Let $X_1, ..., X_n$ and $Y$ be random variables. Is it possible for the $X_i$'s to all have a high magnitude of correlation (absolute value of Pearson's $r$) but not be strongly correlated with each other?

  • $\begingroup$ I think this was actually answered here: stats.stackexchange.com/questions/5747/…. $\endgroup$
    – eagle34
    Nov 29, 2021 at 2:06
  • $\begingroup$ That link is relevant though I'm pretty sure there's even closer matches to the question to be found. I didn't spot one with a quick search but that might just be tiredness. $\endgroup$
    – Glen_b
    Nov 29, 2021 at 2:48
  • $\begingroup$ Let $X_1,\ldots, X_n$ be uncorrelated random variables, each with unit variance, and let $\tau$ be any number. Define $$Z=\frac{\tau(X_1+\cdots+X_{n-1}) + X_n}{\sqrt{1 + (n-1)\tau^2}}.$$ Consider the set of random variables $(X_1,X_2,\ldots,X_{n-1},Z).$ The squared correlation coefficients cannot exceed $1/(n-1),$ so whether this is an example of "high magnitude" depends on what you mean by "high"--but it's certainly nonzero when $\tau \ne 0.$ $\endgroup$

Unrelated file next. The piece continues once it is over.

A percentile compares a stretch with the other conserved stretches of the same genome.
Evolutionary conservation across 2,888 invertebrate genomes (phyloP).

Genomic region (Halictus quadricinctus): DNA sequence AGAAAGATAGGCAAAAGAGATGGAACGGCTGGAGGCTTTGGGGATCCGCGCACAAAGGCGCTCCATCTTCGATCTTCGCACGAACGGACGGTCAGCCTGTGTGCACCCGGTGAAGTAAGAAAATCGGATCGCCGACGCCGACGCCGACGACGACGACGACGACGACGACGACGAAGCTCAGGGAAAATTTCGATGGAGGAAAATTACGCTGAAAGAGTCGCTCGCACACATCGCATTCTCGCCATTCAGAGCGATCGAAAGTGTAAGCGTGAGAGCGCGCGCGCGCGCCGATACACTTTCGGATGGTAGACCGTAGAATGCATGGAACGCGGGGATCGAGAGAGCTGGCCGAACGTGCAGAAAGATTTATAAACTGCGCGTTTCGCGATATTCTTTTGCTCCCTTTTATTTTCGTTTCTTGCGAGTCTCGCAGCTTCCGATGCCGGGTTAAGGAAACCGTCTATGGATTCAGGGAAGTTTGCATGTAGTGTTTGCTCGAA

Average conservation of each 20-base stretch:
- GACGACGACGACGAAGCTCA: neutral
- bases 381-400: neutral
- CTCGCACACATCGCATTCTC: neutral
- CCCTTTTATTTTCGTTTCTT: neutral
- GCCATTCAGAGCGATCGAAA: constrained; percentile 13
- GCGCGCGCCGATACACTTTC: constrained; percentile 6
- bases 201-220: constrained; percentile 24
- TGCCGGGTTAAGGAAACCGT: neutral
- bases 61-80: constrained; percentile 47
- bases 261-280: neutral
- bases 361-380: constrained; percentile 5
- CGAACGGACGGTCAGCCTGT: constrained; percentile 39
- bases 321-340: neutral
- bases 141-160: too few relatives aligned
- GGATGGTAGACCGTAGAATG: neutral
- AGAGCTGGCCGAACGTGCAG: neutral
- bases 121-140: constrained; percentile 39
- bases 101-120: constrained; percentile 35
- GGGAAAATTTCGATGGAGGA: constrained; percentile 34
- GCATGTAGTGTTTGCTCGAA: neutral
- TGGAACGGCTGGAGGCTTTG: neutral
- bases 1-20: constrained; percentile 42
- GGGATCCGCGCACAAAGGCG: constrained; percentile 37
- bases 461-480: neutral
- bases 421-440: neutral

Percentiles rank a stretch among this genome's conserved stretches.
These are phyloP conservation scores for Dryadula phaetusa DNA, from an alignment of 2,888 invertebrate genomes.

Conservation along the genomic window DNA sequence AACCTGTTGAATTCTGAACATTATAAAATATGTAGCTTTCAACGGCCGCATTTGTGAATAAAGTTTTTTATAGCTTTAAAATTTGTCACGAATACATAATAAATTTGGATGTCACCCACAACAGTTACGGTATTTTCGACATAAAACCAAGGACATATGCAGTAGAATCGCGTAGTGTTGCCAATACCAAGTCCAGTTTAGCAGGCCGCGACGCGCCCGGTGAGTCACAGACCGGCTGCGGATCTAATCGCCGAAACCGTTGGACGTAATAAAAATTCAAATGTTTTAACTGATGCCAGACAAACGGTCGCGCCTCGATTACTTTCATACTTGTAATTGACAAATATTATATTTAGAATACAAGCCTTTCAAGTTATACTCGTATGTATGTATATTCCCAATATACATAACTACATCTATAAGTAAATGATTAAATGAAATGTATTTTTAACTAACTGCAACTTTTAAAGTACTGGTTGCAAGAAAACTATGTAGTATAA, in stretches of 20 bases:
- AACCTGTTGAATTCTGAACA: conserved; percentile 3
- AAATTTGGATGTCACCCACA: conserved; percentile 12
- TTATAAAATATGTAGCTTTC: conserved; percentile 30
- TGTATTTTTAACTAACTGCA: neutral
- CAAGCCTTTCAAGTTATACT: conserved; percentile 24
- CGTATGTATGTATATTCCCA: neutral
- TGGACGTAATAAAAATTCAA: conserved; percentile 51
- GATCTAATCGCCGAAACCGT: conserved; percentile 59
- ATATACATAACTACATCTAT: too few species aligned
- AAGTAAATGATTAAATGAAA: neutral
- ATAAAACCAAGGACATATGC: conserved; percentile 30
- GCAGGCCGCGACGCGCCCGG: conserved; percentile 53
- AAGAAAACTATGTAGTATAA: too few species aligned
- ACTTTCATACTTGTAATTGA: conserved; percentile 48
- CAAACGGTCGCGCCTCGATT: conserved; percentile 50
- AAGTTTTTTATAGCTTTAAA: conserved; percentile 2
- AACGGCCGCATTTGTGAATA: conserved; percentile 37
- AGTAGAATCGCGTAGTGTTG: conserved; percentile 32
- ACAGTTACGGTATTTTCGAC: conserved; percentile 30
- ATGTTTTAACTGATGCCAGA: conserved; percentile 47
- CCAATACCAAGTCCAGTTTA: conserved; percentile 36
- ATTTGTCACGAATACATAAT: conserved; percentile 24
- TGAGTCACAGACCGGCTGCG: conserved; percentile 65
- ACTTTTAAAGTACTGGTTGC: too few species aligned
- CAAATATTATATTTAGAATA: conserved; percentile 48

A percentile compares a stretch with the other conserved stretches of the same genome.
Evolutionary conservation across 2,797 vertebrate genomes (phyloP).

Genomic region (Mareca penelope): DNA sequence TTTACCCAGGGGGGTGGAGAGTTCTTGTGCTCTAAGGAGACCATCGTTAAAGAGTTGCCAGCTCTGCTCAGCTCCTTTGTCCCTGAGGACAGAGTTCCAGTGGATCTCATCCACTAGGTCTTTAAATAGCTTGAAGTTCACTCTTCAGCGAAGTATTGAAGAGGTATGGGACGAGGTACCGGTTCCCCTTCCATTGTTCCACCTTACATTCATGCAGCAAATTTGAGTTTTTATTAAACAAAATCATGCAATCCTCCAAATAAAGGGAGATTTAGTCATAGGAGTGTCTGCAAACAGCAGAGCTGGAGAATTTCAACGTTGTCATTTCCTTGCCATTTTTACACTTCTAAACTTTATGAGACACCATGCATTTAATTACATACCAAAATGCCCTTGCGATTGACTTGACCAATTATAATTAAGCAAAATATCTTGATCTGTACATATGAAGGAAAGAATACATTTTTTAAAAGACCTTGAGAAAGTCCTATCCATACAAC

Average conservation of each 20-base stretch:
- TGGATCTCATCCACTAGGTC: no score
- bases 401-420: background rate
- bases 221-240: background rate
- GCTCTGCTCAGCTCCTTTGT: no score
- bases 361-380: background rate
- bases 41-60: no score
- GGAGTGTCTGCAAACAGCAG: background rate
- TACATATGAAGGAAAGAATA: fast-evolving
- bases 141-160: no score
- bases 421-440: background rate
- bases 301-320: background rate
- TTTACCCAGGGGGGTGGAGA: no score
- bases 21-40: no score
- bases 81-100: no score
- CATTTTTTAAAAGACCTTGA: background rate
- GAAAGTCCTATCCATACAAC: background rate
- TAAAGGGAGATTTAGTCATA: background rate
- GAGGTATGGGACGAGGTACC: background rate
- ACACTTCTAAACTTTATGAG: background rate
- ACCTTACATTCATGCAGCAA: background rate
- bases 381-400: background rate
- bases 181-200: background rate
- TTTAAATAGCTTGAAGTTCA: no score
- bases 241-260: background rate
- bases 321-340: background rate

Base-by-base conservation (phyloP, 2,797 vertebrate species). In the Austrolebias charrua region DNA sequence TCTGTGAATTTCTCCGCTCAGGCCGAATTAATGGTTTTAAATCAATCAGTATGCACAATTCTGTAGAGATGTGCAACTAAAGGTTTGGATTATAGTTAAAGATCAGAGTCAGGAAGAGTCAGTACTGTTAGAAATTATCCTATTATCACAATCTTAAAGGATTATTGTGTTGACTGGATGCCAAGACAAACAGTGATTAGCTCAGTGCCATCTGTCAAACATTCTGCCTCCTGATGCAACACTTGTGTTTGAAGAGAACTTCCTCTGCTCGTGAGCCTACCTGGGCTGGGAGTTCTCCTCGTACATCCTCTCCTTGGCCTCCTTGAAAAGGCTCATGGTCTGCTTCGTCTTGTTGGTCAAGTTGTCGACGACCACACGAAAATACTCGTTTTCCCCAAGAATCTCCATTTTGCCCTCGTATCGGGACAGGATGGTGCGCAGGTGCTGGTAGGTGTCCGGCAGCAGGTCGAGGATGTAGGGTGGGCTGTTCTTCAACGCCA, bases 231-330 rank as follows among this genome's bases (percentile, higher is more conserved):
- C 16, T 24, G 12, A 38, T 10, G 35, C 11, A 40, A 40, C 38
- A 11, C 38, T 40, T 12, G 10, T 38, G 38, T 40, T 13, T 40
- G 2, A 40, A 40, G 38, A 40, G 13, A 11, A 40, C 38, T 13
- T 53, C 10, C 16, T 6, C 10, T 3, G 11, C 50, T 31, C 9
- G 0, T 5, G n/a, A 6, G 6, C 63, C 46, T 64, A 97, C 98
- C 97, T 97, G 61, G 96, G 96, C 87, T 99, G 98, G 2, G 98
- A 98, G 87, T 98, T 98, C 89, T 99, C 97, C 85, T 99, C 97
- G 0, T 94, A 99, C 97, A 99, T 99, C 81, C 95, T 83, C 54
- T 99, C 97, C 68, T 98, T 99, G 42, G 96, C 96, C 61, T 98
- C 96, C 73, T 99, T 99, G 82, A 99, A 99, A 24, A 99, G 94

– whuber
    Nov 29, 2021 at 14:58